The library catalog contains records for where to find all of the materials we physically own in the library: books, movies, board games, etc. It also contains links to all the e-books and streaming documentaries we own. We share this catalog with libraries around the world which allows us to get print items we don't own from other libraries, but this doesn't apply to e-books.
Academic Search Premier is a general database that contains both popular and scholarly articles from a variety of disciplines and sources. Great place to start if you need to confirm the viability of a topic.
The tips in this video will apply to most other EBSCO databases as well, including SocINDEX, ERIC, , and more. Subject specific databases like those may have some special features like unique limiters, but otherwise they will function the same way. The name of the database will be listed above the search bar:
JSTOR is a general database that contains primarily full-text scholarly articles from a variety of disciplines. It differs from other UD databases in the fact that it searches the entire full-text of the articles, but has few options for limiting searching and no subject headings. This database is particularly useful when you already know some specifics about your topic.
Background research is an important step in choosing and narrowing a topic. Doing a simple Google search is one way to get started, but the library also has a few encyclopedia type databases that will give you a basic overview of your topic.
Citing sources correctly is important to any research project, whether it be a paper, presentation, or speech. Citation styles govern more than just the 'Works Cited' page. They provide guidance on citations, in-text citations, formatting the paper, title pages, and more. Each style has slightly different formatting, but most require the same information. The following guides and tools will help you format your projects correctly.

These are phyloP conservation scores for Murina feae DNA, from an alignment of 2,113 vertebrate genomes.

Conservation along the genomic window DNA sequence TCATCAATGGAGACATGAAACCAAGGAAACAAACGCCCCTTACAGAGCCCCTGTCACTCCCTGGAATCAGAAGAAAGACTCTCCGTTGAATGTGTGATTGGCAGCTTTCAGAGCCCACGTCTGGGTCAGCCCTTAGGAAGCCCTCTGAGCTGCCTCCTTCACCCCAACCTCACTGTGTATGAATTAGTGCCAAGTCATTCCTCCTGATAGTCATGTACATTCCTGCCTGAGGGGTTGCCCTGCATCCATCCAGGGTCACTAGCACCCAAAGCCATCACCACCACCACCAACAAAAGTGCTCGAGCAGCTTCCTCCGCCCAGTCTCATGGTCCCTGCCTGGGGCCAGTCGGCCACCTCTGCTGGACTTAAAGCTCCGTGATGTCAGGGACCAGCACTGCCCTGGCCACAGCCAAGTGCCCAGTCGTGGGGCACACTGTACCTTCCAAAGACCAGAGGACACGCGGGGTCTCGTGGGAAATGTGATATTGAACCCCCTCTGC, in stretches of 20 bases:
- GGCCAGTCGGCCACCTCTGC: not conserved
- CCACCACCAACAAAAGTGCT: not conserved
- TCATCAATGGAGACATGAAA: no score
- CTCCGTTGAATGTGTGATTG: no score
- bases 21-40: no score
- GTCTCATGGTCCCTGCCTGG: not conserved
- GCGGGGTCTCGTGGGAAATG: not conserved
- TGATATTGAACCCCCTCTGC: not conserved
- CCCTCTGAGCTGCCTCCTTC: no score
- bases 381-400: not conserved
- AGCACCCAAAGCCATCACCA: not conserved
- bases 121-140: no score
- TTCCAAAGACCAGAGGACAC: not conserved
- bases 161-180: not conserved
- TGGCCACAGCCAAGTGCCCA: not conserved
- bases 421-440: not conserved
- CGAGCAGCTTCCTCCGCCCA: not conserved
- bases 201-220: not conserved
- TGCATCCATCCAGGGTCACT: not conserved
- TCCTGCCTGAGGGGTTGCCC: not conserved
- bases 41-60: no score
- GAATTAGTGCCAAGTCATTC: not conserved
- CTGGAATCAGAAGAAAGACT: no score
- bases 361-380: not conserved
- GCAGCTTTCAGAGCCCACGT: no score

Some articles are full-text in the database you selected to search in. Other times it may be located in one of the other 50 databases we subscribe to. Sometimes you'll find a citation for an article we don't have immediate access to; we can usually get you these as well. This service is part of your affiliation with the university; don't ever pay for access to an article. We can typically get it for you. This will show you how to do that.
When you request an article via Interlibrary Loan, we'll send you an email to notify you that the article is available. Sometimes that email may go to a junk folder. These directions will show you how to log into your ILLiad account from the email as well as from the library website to access your full-text. Remember article requests take about two business days on average, and the staff member responsible works 8-5 Monday-Friday.